The Northern Liberties area was once a bustling manufacturing district, but back in the 1990s local artists began migrating there due to its charm and affordable studio space. Since then, more and more people have gravitated to the neighborhood, and now it’s filled with bars, restaurants, boutiques, and mixed-use complexes such as The Schmidt’s Commons.
Quite a few articles have been written about this
up-and-coming popular neighborhood that was once a hub for the commercial shad-fishing industry. One of the area’s bars, Johnny Brenda’s, was even featured in the 2015 film Creed. Located to the north of Northern Liberties, Fishtown’s streets are lined with row homes, bars, restaurants, music venues, and art galleries.
Manayunk is a Native American word that means “place we to go drink,” which is a reference to this neighborhood’s proximity to the Schuylkill River—or the fact that it’s filled with bars, depending on how you want to look at it. The area is known for its steep streets lined with Victorian and turn-of-the-century row homes, as well as for Main Street, where shopping, dining, and music venues abound.
Within the Washington Square West neighborhood is one of the city’s hottest locations, the Gayborhood, where the nightlife is defined by the many LGBT–friendly bars and clubs dotting the area between Walnut and Spruce Streets. (You’ll know you’re there when you see the rainbow-colored crosswalks). Atlas Obscura has more information about the neighborhood’s history—and apparently the area even has a guru.
As we touched on earlier, Philadelphia has a lot of important ties to America’s inception. For instance, there’s Independence National Historical Park (home to Independence Hall, where the Declaration of Independence was signed, and the Liberty Bell), the Museum of the American Revolution, and the Philadelphia History Museum, as well as early government buildings such as the First and Second Banks of the United States.
The city is also considered a world-renowned destination for art-lovers. You can find work by Monet, Renoir, Modigliani, Cézanne, Matisse, and Picasso—and that’s just at the Barnes Foundation. Other must-see museums include the Pennsylvania Academy of the Fine Arts, the Rodin Museum, and the Philadelphia Museum of Art.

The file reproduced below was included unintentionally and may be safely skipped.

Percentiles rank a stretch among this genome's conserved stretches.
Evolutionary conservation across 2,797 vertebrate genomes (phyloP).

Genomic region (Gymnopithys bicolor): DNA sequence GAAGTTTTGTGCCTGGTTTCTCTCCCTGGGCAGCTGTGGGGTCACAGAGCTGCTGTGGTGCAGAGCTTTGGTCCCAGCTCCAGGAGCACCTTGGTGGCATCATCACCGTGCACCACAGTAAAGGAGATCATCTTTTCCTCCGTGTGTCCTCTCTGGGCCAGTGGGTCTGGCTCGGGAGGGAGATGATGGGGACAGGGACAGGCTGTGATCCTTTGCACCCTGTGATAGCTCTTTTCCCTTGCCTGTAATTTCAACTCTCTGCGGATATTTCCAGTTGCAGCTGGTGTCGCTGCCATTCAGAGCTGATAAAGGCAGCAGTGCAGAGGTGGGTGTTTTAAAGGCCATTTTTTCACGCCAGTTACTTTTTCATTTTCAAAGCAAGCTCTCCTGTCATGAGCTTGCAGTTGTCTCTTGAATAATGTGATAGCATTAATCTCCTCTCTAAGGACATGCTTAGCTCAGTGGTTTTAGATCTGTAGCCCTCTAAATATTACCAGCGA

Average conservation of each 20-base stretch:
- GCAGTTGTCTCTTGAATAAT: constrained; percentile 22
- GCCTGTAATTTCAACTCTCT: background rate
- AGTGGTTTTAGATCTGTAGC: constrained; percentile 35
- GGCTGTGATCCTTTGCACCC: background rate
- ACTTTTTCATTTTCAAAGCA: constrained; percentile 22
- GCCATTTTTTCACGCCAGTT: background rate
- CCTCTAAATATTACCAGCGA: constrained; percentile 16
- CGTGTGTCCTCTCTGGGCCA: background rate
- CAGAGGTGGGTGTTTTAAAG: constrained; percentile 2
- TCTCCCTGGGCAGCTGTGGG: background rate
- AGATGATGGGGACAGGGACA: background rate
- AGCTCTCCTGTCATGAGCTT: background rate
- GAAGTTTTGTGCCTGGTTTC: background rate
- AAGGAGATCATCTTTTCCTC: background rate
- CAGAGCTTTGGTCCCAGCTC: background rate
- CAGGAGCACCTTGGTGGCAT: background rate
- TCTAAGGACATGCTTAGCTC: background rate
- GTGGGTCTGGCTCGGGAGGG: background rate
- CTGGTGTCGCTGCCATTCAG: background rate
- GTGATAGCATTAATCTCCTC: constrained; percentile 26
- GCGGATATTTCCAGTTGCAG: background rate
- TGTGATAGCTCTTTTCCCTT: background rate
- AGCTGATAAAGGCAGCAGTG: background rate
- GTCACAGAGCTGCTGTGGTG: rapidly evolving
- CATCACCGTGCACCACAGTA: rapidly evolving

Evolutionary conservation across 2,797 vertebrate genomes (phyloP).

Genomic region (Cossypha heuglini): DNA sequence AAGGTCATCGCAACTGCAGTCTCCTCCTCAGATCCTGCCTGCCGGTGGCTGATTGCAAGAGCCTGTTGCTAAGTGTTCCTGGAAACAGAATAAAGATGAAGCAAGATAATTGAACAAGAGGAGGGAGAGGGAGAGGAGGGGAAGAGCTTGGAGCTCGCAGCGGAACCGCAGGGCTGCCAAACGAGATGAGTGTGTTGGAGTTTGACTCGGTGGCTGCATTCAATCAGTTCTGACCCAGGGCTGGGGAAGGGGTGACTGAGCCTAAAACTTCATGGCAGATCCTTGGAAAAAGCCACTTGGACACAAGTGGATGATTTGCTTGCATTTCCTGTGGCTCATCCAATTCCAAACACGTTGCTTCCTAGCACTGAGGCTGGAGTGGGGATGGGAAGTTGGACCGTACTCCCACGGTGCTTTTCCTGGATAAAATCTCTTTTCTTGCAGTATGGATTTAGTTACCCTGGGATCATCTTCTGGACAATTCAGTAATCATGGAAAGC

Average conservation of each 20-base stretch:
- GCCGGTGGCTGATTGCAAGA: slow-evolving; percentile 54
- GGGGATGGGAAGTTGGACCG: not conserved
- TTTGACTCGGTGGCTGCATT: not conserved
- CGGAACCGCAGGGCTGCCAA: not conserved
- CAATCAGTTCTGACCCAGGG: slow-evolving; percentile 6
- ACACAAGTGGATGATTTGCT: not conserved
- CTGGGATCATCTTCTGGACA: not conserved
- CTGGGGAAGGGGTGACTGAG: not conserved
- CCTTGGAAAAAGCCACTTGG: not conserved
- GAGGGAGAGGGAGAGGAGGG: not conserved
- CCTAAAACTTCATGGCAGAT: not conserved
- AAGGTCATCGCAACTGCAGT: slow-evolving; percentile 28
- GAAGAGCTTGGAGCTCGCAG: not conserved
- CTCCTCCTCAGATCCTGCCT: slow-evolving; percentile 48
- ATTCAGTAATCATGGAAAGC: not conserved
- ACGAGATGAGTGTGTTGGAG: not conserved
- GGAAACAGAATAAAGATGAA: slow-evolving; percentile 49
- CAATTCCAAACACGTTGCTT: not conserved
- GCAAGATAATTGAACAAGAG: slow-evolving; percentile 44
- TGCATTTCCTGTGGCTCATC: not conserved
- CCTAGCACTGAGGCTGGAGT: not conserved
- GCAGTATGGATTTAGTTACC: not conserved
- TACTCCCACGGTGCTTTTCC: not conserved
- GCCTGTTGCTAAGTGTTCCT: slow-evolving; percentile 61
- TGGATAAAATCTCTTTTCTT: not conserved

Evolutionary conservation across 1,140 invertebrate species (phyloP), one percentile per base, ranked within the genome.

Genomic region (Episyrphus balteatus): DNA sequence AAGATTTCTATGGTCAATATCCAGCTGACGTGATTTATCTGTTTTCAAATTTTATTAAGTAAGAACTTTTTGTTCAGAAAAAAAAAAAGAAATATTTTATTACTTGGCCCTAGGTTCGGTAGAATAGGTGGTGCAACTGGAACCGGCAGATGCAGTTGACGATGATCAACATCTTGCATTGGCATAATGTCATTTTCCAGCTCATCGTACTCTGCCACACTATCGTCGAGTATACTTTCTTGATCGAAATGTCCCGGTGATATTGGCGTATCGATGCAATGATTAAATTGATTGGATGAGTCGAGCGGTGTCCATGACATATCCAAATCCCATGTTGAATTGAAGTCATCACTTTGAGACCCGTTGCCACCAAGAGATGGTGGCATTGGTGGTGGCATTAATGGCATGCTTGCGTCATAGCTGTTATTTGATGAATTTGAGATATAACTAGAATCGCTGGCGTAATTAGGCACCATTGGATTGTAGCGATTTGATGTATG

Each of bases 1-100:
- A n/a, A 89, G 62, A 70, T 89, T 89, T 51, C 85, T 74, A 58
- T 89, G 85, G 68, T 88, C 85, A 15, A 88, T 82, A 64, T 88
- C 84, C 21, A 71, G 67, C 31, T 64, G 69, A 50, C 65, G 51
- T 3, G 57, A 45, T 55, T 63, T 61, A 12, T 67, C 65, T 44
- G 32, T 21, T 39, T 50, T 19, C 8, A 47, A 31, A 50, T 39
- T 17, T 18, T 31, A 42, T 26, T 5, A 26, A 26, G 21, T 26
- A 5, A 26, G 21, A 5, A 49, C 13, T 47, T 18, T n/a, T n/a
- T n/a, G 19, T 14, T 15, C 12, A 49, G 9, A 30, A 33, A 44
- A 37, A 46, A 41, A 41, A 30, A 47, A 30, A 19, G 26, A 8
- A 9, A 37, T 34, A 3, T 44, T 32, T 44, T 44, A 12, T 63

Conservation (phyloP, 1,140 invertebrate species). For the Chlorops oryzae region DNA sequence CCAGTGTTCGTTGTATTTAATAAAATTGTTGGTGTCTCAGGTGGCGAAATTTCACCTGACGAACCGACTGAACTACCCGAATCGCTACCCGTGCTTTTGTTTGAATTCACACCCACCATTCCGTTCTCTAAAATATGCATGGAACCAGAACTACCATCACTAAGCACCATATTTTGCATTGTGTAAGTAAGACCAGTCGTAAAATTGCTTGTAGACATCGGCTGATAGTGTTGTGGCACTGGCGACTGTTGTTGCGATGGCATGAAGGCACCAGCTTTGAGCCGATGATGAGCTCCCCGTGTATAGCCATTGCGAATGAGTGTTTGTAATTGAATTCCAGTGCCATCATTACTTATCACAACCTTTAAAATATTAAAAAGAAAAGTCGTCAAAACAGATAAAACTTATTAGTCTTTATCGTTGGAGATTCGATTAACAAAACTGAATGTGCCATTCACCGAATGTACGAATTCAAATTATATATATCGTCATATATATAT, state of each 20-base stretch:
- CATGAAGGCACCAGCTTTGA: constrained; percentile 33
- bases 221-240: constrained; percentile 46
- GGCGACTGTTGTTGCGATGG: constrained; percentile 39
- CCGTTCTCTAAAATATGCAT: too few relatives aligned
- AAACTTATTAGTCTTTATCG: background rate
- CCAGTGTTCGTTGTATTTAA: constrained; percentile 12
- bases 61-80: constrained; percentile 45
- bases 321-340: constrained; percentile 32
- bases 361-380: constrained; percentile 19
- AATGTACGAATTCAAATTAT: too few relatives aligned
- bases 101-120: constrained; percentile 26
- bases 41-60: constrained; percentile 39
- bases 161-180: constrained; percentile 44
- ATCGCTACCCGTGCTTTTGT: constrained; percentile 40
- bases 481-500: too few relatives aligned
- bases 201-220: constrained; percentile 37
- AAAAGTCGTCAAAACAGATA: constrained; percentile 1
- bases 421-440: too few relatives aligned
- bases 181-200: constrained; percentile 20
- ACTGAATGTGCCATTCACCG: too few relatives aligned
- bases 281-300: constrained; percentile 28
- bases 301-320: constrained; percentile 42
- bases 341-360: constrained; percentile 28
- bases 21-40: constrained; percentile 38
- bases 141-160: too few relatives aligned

With the Franklin Institute, the Academy of Natural Sciences, and the Mütter Museum, the sciences are also well represented, and visitors can enjoy performing arts at the Kimmel Center, the Academy of Music, the Wilma Theatre, and the Philadelphia Theatre Company.
When we asked residents what they love about Philadelphia and what they think could be improved upon, Patricia Bernardini said she loves the city but “traffic is definitely an issue when getting downtown.” She lives in Malvern, though, which is located on what’s considered the Main Line, an area named after the train line that runs from the city to neighboring towns to the northwest. “The [SEPTA] R-5 can take you from the suburbs to Center City in about 30 minutes, depending on where you hop on.”
Anuj Parikh, unfortunately, has had less luck with public transportation. “The city was not made for this many people,” he said. “Mass transit is limited, and the airport can sustain delays, especially in the late summer.” He does, however, appreciate the city’s proximity to New York, Baltimore, and Washington, D.C.
And Douglas Turner Day called out what most visitors are also quick to discover: “Philadelphia has amazing cultural diversity, and the best way to explore it is through the food.”
For all the things we didn't cover, and for more of what we did, here are some other sites that will help you with your decision on moving to Philadelphia, PA:
And that’s it. Our job is done. If you’re feeling overwhelmed by your potential move, that’s OK. It’s all part of the process. Hopefully, what we’ve provided will help alleviate some of your anxiety and enable you to decide if Philadelphia is the right place for you. If you decide to take the plunge, get in touch. Like we said before, we are Philadelphia movers, after all.
Give us a call 1 (888) 836-3939